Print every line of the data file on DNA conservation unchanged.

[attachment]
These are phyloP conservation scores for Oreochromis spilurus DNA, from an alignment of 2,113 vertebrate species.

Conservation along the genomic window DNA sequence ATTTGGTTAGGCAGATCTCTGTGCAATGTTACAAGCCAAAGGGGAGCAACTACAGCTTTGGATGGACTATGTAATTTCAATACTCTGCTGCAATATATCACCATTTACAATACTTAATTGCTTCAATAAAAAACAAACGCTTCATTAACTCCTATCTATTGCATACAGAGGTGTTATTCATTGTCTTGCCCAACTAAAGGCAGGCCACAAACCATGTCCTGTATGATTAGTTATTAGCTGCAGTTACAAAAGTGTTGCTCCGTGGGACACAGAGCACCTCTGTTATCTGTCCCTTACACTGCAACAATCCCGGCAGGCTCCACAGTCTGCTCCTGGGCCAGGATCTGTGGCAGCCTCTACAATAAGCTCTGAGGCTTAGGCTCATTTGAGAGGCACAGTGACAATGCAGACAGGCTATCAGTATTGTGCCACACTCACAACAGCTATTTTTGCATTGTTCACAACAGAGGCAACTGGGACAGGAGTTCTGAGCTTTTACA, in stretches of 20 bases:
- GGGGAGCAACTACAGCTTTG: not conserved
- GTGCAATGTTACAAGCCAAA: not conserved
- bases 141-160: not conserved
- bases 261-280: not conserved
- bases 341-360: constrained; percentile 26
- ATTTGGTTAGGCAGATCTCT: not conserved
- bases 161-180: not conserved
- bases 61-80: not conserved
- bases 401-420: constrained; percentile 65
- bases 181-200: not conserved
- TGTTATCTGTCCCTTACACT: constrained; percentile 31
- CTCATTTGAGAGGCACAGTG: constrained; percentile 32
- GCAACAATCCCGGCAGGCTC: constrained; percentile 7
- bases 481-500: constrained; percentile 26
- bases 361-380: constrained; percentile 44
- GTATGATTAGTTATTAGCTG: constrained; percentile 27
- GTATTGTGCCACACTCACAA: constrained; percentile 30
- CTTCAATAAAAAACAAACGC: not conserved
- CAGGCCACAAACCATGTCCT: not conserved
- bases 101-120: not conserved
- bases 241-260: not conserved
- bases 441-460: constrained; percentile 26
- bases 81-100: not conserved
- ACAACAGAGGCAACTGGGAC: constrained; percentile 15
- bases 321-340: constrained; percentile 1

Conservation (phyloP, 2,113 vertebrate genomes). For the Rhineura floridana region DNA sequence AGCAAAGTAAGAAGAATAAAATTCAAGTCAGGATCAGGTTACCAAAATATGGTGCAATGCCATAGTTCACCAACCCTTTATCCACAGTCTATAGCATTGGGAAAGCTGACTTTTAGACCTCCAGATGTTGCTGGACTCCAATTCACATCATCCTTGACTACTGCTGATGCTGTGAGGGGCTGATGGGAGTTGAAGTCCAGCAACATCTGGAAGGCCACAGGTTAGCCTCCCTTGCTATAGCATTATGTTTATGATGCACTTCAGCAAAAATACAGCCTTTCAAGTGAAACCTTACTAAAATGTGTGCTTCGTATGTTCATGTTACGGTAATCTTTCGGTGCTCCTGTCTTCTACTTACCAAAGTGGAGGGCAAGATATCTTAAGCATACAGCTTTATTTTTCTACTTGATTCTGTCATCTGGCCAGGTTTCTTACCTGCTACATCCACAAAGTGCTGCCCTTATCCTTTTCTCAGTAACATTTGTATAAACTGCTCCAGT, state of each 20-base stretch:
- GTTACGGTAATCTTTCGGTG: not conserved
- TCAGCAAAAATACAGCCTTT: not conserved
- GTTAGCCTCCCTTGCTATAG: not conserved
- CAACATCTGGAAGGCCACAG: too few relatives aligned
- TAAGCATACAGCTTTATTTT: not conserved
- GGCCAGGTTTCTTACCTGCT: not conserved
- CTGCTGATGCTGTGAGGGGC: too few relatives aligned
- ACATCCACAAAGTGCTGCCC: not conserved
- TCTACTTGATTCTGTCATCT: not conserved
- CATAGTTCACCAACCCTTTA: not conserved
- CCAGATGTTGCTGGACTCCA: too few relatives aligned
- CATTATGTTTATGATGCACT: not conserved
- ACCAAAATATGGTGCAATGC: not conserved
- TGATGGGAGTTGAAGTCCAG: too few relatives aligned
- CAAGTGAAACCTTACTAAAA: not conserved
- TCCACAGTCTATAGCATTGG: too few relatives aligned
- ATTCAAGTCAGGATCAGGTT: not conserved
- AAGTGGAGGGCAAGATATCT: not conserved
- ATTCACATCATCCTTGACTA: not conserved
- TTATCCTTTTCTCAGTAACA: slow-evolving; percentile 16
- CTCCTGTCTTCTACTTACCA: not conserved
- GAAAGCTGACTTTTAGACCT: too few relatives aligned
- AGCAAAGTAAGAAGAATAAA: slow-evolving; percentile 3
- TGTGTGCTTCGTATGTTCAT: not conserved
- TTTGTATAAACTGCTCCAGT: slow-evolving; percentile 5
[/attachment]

These are phyloP conservation scores for Oreochromis spilurus DNA, from an alignment of 2,113 vertebrate species.

Conservation along the genomic window DNA sequence ATTTGGTTAGGCAGATCTCTGTGCAATGTTACAAGCCAAAGGGGAGCAACTACAGCTTTGGATGGACTATGTAATTTCAATACTCTGCTGCAATATATCACCATTTACAATACTTAATTGCTTCAATAAAAAACAAACGCTTCATTAACTCCTATCTATTGCATACAGAGGTGTTATTCATTGTCTTGCCCAACTAAAGGCAGGCCACAAACCATGTCCTGTATGATTAGTTATTAGCTGCAGTTACAAAAGTGTTGCTCCGTGGGACACAGAGCACCTCTGTTATCTGTCCCTTACACTGCAACAATCCCGGCAGGCTCCACAGTCTGCTCCTGGGCCAGGATCTGTGGCAGCCTCTACAATAAGCTCTGAGGCTTAGGCTCATTTGAGAGGCACAGTGACAATGCAGACAGGCTATCAGTATTGTGCCACACTCACAACAGCTATTTTTGCATTGTTCACAACAGAGGCAACTGGGACAGGAGTTCTGAGCTTTTACA, in stretches of 20 bases:
- GGGGAGCAACTACAGCTTTG: not conserved
- GTGCAATGTTACAAGCCAAA: not conserved
- bases 141-160: not conserved
- bases 261-280: not conserved
- bases 341-360: constrained; percentile 26
- ATTTGGTTAGGCAGATCTCT: not conserved
- bases 161-180: not conserved
- bases 61-80: not conserved
- bases 401-420: constrained; percentile 65
- bases 181-200: not conserved
- TGTTATCTGTCCCTTACACT: constrained; percentile 31
- CTCATTTGAGAGGCACAGTG: constrained; percentile 32
- GCAACAATCCCGGCAGGCTC: constrained; percentile 7
- bases 481-500: constrained; percentile 26
- bases 361-380: constrained; percentile 44
- GTATGATTAGTTATTAGCTG: constrained; percentile 27
- GTATTGTGCCACACTCACAA: constrained; percentile 30
- CTTCAATAAAAAACAAACGC: not conserved
- CAGGCCACAAACCATGTCCT: not conserved
- bases 101-120: not conserved
- bases 241-260: not conserved
- bases 441-460: constrained; percentile 26
- bases 81-100: not conserved
- ACAACAGAGGCAACTGGGAC: constrained; percentile 15
- bases 321-340: constrained; percentile 1

Conservation (phyloP, 2,113 vertebrate genomes). For the Rhineura floridana region DNA sequence AGCAAAGTAAGAAGAATAAAATTCAAGTCAGGATCAGGTTACCAAAATATGGTGCAATGCCATAGTTCACCAACCCTTTATCCACAGTCTATAGCATTGGGAAAGCTGACTTTTAGACCTCCAGATGTTGCTGGACTCCAATTCACATCATCCTTGACTACTGCTGATGCTGTGAGGGGCTGATGGGAGTTGAAGTCCAGCAACATCTGGAAGGCCACAGGTTAGCCTCCCTTGCTATAGCATTATGTTTATGATGCACTTCAGCAAAAATACAGCCTTTCAAGTGAAACCTTACTAAAATGTGTGCTTCGTATGTTCATGTTACGGTAATCTTTCGGTGCTCCTGTCTTCTACTTACCAAAGTGGAGGGCAAGATATCTTAAGCATACAGCTTTATTTTTCTACTTGATTCTGTCATCTGGCCAGGTTTCTTACCTGCTACATCCACAAAGTGCTGCCCTTATCCTTTTCTCAGTAACATTTGTATAAACTGCTCCAGT, state of each 20-base stretch:
- GTTACGGTAATCTTTCGGTG: not conserved
- TCAGCAAAAATACAGCCTTT: not conserved
- GTTAGCCTCCCTTGCTATAG: not conserved
- CAACATCTGGAAGGCCACAG: too few relatives aligned
- TAAGCATACAGCTTTATTTT: not conserved
- GGCCAGGTTTCTTACCTGCT: not conserved
- CTGCTGATGCTGTGAGGGGC: too few relatives aligned
- ACATCCACAAAGTGCTGCCC: not conserved
- TCTACTTGATTCTGTCATCT: not conserved
- CATAGTTCACCAACCCTTTA: not conserved
- CCAGATGTTGCTGGACTCCA: too few relatives aligned
- CATTATGTTTATGATGCACT: not conserved
- ACCAAAATATGGTGCAATGC: not conserved
- TGATGGGAGTTGAAGTCCAG: too few relatives aligned
- CAAGTGAAACCTTACTAAAA: not conserved
- TCCACAGTCTATAGCATTGG: too few relatives aligned
- ATTCAAGTCAGGATCAGGTT: not conserved
- AAGTGGAGGGCAAGATATCT: not conserved
- ATTCACATCATCCTTGACTA: not conserved
- TTATCCTTTTCTCAGTAACA: slow-evolving; percentile 16
- CTCCTGTCTTCTACTTACCA: not conserved
- GAAAGCTGACTTTTAGACCT: too few relatives aligned
- AGCAAAGTAAGAAGAATAAA: slow-evolving; percentile 3
- TGTGTGCTTCGTATGTTCAT: not conserved
- TTTGTATAAACTGCTCCAGT: slow-evolving; percentile 5